I am working on setting up a profile on LinkedIn, trying to find someone to offer me a job near Redding, CA, when I’m released in November. Parole requires that I have full-time employment, and as you might imagine, not a lot of employers are overly eager to hire a felon convicted of Attempted Rape.
Here is the approach I’m taking on my profile. LinkedIn asks, “What makes you great?” I started with the following:
In 1998, I started a business out of a small apartment, with less than $1000 in savings. Three years later, I sold the business for $12 million. While running this successful internet retail company, I continued to pursue my dream — radio broadcasting! I moonlighted as a DJ at some of San Francisco’s best radio stations, including KFRC FM. All of that is what makes me good. But what makes me great? I have the cognitive skills to accomplish anything I set my mind to. I pursue all tasks with optimism, determination, and patience, and am always able to “figure things out.” I think outside the box — sometimes too far outside — with the ultimate goal of making life better for those around me. If someone asks me to do something, they can rest assured it will get done well…and on time!
Then, for my profile page, here is what I wrote:
This may be one of the more unusual LinkedIn profile pages you’ll ever read. After all, how many people have negotiated business development partnerships with the founder of Yahoo AND have spent 10 years in various Idaho prisons? How many people have written infomercial scripts for OxiClean AND have written articles for the RazorWire (a monthly prison newspaper)? How many people grew an online retailer from $0 to $30 million in annual sales in less than five years AND meticulously scrubbed toilets inside of a filthy prison bathroom? How many people graduated Magna Cum Laude, voted by professors as Undergraduate of the Year, AND can be found on the sex offender registry? To say that my background and skill set is diverse would be the understatement of the decade.
In November, I’ll be released from prison, and will be moving into a house near my parents in the Redding, California area One of my requirements for parole is that I find full-time employment. That’s why I’m here. I’m hoping to find someone who is willing to give me a second chance.
I was convicted of Attempted Rape in 2007, and will have spent over 10 years in prison once released. My crime had nothing to do with children, nor was there any physical contact made with my victim. I’ve spent years in mental health treatment groups, in prison, learning to change my thoughts, my feelings, and my behaviors. I now understand why I made the bad choices I did, and how to avoid making them in the future. In part, my sex addiction issues were related to low self-esteem and an inability to achieve emotional intimacy with those closest to me. I became addicted to work and to the internet, and I took for granted the people in my life who loved me.
I let a lot of people down. My business partners, my ex-wife, my employees, my parents and family, my friends, and myself. I’m ashamed of my behaviors, but I’m also ready to move past the shame, and to start the second half of my life. I’m ready to accept that the person I was, back in 2007, is no longer the person I am now. Today I am ready to take what I have learned after graduating from two treatment programs (and what I’ll continue to learn in treatment while on parole) and atone for my wrongdoing by becoming a loyal, trusted, honest, hardworking, and valuable employee to any employer willing to give me an opportunity.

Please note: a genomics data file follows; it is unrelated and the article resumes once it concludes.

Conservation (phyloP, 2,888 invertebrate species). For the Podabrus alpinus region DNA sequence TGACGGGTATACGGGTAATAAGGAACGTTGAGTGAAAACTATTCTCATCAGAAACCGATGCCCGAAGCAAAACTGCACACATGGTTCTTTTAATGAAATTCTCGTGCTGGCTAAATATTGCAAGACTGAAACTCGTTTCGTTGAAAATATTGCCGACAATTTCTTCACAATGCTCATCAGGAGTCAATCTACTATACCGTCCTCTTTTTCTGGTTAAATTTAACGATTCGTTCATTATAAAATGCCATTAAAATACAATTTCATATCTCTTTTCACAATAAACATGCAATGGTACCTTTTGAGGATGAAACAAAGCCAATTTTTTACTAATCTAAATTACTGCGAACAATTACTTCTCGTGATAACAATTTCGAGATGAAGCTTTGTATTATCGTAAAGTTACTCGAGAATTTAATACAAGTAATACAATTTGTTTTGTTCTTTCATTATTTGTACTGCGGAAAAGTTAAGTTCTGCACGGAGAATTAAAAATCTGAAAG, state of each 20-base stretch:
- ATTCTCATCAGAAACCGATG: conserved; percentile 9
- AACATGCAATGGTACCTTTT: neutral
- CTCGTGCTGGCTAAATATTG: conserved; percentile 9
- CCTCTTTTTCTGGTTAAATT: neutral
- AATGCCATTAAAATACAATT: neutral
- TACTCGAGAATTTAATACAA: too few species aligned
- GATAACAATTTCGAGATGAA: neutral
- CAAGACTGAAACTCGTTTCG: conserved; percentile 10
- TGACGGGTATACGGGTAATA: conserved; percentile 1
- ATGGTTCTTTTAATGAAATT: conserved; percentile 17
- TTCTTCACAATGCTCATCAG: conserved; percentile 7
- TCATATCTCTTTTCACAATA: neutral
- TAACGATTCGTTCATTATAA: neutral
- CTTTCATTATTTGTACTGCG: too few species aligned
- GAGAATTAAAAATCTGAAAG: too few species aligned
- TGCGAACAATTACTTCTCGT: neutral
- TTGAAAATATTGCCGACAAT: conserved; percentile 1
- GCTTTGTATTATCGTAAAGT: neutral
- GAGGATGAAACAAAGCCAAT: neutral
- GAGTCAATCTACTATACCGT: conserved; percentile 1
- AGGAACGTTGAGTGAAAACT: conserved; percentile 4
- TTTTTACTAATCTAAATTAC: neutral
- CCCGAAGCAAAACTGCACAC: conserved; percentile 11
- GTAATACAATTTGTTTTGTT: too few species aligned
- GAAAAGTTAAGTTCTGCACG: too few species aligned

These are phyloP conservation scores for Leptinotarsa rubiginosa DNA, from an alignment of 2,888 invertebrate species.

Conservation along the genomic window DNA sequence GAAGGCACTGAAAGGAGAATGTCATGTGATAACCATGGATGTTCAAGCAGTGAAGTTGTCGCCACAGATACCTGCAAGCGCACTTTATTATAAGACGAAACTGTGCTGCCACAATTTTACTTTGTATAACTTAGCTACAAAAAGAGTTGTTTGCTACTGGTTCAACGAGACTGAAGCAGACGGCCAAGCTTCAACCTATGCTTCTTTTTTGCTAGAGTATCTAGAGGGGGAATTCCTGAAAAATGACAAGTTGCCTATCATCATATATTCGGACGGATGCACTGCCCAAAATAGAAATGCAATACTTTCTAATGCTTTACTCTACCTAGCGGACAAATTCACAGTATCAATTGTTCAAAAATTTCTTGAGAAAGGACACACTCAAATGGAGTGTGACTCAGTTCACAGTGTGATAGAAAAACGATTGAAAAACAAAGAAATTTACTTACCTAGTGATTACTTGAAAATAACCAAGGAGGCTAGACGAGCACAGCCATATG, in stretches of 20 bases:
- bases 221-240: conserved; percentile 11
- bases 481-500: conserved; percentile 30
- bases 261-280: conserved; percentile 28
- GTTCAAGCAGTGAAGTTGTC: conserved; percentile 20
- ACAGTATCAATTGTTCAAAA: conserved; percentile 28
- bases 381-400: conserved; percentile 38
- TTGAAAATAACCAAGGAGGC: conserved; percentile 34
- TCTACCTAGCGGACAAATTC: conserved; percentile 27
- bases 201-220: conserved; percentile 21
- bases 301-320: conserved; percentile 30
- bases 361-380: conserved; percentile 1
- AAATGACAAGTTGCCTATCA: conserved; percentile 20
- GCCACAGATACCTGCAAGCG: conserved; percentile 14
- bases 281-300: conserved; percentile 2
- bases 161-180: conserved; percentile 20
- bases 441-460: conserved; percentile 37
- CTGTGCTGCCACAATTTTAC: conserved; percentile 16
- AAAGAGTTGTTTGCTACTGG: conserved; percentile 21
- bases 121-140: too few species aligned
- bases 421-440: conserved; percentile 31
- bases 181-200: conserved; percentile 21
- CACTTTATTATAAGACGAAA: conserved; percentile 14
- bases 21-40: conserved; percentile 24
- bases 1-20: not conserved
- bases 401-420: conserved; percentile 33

Gone are the days of six-figure incomes — I realize that. I’m willing to work for $10 an hour. I will clean hotel rooms, load boxes onto UPS trucks, stock the shelves at the 99 Cent store, work as an administrative assistant, write or edit advertising copy, record radio commercials, type documents, wash dishes, vacuum offices, or anything else. If someone is willing to give me a chance, I will prove to them that they made the right decision.
Prison has given me a new appreciation for life. I will view any job offer as a blessing. If the job is well-suited to my existing skills, great! If not, I’ll figure it out quickly. Life as an inmate has taught me some unique skills which will make me a more valuable employee — skills like intuitiveness, patience, conflict resolution, problem solving, and an ability to have pro-social interactions with a wide range of people and personality types. I am confident that I can take these skills with me anywhere.
To learn more, I invite you to take a peek at my blog at
where I’ve been writing (from my bunkbed) about my prison experiences.
You can also listen to me working as a radio DJ at http://www.soundcloud.com/stevenewmanradio/ (where you can stream some audio clips of me, on the air, at radio stations across the west coast).
I’ll need to find a job in the vicinity of Shasta County, California, and will need to start in November, 2018. Feel free to email me either through LinkedIn, or directly at InmateNewman2016@gmail.com. I’d be happy to answer any questions you may have. I can also provide references (former business partners, friends in the Redding area, etc). And if you provide a phone number, I can call you for a phone interview.
Of course, if any InmateBlogger readers have any friends near Redding, CA, who might be willing to hire me, please let me know via email at InmateNewman2016@gmail.com.
By the way, I got my new tablet yesterday! Yay!
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Categories: Stephen Newman